« on: July 30, 2021, 11:31:05 am »
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Direct Ferries to the Continent must be sailing by January ? IRHA
Eugene Drennan, President of the Irish Road Haulage Association (IRHA) has stated that the current efficiency of a Landbridge route to the European Continent cannot now be regarded as a reliable option for Irish hauliers post-Brexit.
In an extensive interview with Pat Kenny on Newstalk radio this week, IRHA President Eugene Drennan said the Government must now provide assistance to put regular direct ferries connecting Ireland with mainland Europe. He informed listeners about the practical problems that will face importers and exporters when Britain leaves the European Union (EU) at the end of December. Brexit will effect importers and exporters on two levels. In the first instance tariffs may be imposed by both the EU and the UK, this may in some cases determine if a company can survive in the new environment. In the second instance the logistics of importing and exporting come into the spotlight.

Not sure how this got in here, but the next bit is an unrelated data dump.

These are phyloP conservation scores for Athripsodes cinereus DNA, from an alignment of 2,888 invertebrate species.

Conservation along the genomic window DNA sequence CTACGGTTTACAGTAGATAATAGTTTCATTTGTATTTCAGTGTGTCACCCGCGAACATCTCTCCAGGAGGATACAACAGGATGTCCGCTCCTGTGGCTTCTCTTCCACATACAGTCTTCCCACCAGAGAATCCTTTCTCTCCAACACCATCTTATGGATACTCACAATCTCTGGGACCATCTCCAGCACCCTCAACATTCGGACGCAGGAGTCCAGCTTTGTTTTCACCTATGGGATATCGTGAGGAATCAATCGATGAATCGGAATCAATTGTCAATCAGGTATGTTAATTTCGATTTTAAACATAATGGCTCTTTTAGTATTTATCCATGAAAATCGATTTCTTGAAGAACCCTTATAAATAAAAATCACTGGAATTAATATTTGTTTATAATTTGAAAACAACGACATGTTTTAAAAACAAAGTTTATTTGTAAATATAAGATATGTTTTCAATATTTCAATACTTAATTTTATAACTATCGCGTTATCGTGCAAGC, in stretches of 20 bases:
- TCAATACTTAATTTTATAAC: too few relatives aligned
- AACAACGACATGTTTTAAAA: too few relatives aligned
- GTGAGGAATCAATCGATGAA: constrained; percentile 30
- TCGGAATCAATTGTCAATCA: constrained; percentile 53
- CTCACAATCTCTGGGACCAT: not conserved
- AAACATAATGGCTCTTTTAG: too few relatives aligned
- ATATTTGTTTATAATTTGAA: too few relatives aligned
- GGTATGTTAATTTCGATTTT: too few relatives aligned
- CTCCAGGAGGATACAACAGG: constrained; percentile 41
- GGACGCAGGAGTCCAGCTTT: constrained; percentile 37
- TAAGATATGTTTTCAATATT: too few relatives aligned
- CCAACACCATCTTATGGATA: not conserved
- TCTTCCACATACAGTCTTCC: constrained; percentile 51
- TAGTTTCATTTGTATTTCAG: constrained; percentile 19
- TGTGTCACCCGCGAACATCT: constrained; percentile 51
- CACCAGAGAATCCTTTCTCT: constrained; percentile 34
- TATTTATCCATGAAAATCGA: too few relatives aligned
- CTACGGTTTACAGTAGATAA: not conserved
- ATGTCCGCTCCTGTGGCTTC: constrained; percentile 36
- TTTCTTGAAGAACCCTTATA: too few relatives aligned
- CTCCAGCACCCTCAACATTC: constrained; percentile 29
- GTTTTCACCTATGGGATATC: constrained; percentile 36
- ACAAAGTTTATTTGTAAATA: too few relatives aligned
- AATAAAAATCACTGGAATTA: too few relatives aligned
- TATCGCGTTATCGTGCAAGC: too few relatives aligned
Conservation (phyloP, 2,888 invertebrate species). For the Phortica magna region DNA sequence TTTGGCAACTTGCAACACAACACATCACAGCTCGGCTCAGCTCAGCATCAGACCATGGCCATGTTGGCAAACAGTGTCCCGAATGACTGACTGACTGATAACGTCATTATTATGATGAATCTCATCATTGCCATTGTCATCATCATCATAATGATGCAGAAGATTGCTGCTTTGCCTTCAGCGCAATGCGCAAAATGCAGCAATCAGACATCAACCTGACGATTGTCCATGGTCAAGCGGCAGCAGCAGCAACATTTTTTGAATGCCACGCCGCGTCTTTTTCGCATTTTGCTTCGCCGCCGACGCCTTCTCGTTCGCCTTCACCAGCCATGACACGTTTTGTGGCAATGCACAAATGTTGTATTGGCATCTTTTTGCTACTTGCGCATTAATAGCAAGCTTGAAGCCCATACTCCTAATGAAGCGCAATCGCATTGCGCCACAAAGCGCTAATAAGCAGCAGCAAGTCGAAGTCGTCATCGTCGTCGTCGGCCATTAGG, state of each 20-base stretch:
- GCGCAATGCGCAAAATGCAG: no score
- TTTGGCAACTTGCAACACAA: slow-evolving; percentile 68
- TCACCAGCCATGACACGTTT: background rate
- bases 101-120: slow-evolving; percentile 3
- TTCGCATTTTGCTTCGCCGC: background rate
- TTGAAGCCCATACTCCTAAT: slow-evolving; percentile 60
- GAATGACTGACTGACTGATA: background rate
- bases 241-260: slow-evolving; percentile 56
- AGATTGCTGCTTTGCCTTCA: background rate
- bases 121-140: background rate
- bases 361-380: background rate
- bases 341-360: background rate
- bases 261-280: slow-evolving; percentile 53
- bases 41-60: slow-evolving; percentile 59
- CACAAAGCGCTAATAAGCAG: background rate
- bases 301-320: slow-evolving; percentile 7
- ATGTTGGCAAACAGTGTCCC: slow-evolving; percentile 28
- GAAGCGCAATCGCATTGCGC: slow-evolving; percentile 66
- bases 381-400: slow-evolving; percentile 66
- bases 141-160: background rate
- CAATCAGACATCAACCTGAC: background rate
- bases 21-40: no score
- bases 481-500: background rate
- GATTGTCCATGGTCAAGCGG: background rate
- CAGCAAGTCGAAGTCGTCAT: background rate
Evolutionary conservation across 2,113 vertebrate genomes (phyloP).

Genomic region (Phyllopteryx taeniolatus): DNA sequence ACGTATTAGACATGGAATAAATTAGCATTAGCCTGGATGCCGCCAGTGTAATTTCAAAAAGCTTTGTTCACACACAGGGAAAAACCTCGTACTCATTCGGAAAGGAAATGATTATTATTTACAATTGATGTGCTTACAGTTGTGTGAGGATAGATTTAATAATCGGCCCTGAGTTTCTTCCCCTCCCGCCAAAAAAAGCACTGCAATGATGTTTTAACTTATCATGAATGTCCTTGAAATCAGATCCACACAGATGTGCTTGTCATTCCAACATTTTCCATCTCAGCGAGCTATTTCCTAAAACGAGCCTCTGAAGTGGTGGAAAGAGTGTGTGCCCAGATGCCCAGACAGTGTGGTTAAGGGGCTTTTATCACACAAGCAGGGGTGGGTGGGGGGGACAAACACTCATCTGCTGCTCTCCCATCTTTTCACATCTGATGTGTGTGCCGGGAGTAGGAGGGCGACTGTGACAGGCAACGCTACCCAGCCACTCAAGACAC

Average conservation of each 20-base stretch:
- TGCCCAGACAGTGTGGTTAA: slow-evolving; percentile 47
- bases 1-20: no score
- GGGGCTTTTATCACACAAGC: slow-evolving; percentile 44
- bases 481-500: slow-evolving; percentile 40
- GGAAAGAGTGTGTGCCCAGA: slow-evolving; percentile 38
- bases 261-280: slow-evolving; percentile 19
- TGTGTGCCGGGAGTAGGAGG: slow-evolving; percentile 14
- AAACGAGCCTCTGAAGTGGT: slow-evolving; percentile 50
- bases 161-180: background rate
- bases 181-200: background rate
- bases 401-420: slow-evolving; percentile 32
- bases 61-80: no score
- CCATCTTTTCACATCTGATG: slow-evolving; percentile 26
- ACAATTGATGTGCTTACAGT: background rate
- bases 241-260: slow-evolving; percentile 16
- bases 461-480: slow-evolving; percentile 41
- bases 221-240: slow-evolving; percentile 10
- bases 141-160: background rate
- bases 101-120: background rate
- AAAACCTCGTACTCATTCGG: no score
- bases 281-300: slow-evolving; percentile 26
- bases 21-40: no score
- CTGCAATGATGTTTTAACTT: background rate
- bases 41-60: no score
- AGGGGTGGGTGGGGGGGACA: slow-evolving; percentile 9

This is where the IRHA is concerned for their members as hold ups and delays will effect truck movements between Ireland and the UK, creating cost, that someone must bear. Trucks going and coming from mainland Europe will likely become caught up in these delays at ferry ports, in spite of assurances to the contrary. Direct ferries will be necessary if the country, importers and exporters is to be spared significant delays to supply chains.
Plans for a €15m commuter and tourist ferry network in Cork Harbour, which will create up to 70 jobs, are to be lodged with local authorities shortly. A group of private investors are aiming to have the tourist ferry service operational by next year and the commuter service up and running in 2022. The new service will serve communities all along the harbour shores, including Crosshaven, Aghada, Cobh, Monkstown, Passage West, and on up to Blackrock, the new Docklands, and onto the city quays.